September 11, 2016: Twenty-fourth Sunday of Ordinary Time
Catholic Social Teaching: Rights and Responsibilities
Contemplate this in the essence of change….
A politics concerned with immediate results, supported by consumerist sectors of the population, is driven to produce short-term growth. In response to electoral interests, governments are reluctant to upset the public with measures which could affect the level of consumption or create risks for foreign investment. The myopia of power politics delays the inclusion of a far-sighted environmental agenda within the overall agenda of governments. Thus we forget that “time is greater than space”, that we are always more effective when we generate processes rather than holding on to positions of power. True statecraft is manifest when, in difficult times, we uphold high principles and think of the long-term common good. Political powers do not find it easy to assume this duty in the work of nation-building. (178) Laudato Si, Pope Francis
First Reading: Exodus 32:7-11, 13-14
Psalm: 51:3-4, 12-13, 17, 19
Second Reading: 1st Timothy 1:12-17
Gospel: Luke 15:1-32
Catechism of the Catholic Church
The Gospel is the revelation in Jesus Christ of God’s mercy to sinners. The angel announced to Joseph: “You shall call his name Jesus, for he will save his people from their sins.” The same is true of the Eucharist, the sacrament of redemption: “This is my blood of the covenant, which is poured out for many for the forgiveness of sins.” (1846)
From the Daily Roman Missal, Introduction to the Twenty-fourth Sunday of Ordinary Time, Cycle C
Compendium of the Social Doctrine of the Church:
The principle of the universal destination of goods also applies naturally to water, considered in the Sacred Scriptures as a symbol of purification (cf. Ps 51:4; Jn 13:8) and of life (cf. Jn 3:5; Gal 3:27). “As a gift from God, water is a vital element essential to survival; thus, everyone has a right to it”. Satisfying the needs of all, especially of those who live in poverty, must guide the use of water and the services connected with it. Inadequate access to safe drinking water affects the well-being of a huge number of people and is often the cause of disease, suffering, conflicts, poverty and even death. For a suitable solution to this problem, it “must be set in context in order to establish moral criteria based precisely on the value of life and the respect for the rights and dignity of all human beings”.(484)
Change is possible. Our lives are not static. We may lament over our failures, missed opportunities, diminutive habits, lives wretched with anger. But that only resonates a snap shot of our lives, a paragraph in an unfolding novel. What prevents us from change? Do we let our past dictate our future? What drains our strength to begin life anew? Is a God of mercy absent from our faith? Do we envision God filled with vengeance to demean our dignity?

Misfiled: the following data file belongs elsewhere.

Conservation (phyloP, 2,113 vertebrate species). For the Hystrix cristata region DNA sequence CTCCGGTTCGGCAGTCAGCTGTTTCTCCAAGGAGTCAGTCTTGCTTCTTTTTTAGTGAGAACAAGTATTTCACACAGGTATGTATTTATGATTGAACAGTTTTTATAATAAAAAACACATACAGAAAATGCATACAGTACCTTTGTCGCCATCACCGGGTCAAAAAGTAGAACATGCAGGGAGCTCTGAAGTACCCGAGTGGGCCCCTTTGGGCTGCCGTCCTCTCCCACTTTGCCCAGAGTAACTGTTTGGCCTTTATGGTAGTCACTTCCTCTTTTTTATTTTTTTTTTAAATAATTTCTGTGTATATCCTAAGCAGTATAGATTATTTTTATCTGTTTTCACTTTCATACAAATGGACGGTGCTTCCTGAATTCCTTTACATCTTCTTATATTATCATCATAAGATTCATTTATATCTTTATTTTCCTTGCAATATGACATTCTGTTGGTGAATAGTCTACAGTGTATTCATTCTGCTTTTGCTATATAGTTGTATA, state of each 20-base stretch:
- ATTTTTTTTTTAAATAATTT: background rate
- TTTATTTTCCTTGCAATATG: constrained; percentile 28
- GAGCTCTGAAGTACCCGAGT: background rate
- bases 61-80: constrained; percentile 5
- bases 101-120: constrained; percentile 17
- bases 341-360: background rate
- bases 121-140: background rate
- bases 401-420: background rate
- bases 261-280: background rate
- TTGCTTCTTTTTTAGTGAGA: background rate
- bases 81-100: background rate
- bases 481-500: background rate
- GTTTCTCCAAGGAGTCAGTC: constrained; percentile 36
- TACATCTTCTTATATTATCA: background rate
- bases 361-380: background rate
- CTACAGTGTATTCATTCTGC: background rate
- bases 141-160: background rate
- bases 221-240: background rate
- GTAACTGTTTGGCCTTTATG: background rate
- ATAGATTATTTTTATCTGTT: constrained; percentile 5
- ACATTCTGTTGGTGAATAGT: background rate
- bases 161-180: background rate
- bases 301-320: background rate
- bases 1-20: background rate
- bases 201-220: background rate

In reality, we prevent ourselves from changing to be more Christ like, to be merciful like our merciful God, to love as we have been loved. When we grasp God trusts us, we can trust ourselves to change, with our offenses wiped away. A clean slate, a new chapter of our lives embracing change as growth in faith, so we no longer blaspheme God, persecute righteousness or loath in arrogance. A process of stepping forward from the clutch of ignorance, we radiate our salvation. Change may not happen instantaneously, but the Lord revels in patience towards us that we may delight in our transformation.
We might ponder, “Why does God care about me amongst the billions of souls of humanity?” God desires not a majority, a quorum of people to embrace His call, but all people for He made us all in His image and likeness. He laments and probes the hearts of those most distant from Him, searching them out, dropping spiritual clues. God believes and desires redemption, a path for people to turn away from whatever they conceive as idols. For God believes in change and invites us to change, so we know, love and serve Him more sincerely, not just for His benefit, but our peace. He also asks us to relish the change in others, not moan or miss partaking in the celebration of their embracing a God of compassion, for individual change leads to collective change.
Individual Reflection: 1st Timothy 1:12-17
September 15th is the memorial of Our Lady of Sorrows
Reflecting on the Seven Sorrows of Mary, how are people suffering those seven sorrows today. How might you be involved in our world to help address some of those sorrows.
Family Reflection: Luke 15:1-32
September 14th is the Feast of the Exaltation of the Holy Cross
Place a cross in the center of the dinner table and read the day’s Gospel reading, John 3:13-17. Share what the words, “For God did not send his Son into the world to condemn the world, but that the world might be saved through him”, means to each family member.
Prayer: Let the freedom of Psalm 51 be your prayer this week
Blogs to Visit:
As we reflect upon Mary’s presence in the mysteries of the Rosary, we are blessed to know her. For her journey, a timeless trek, calls us to surrender, continuing conversion, humbleness and justice now.
Weekly lectionary reflections, for faith sharing groups, parish bulletins, newsletters or personal prayer, from the synergy of the Word we hear and the rich tradition of Catholic Social Teaching.
Catholic Social Teaching offers seven principles for upholding life in our thoughts, decisions and actions.
How we do Catholic Social Teaching.
Creation sustainability ministry resources in the spirit of the St Francis Pledge.
List one or two upcoming events, legislative action alerts or social justice websites
By Barb Born August 29, 2016, Passion of St John the Baptist , St John the Baptist, Pray for us. The reflection maybe used in parish bulletins, newsletters or for faith sharing groups without copyright concern.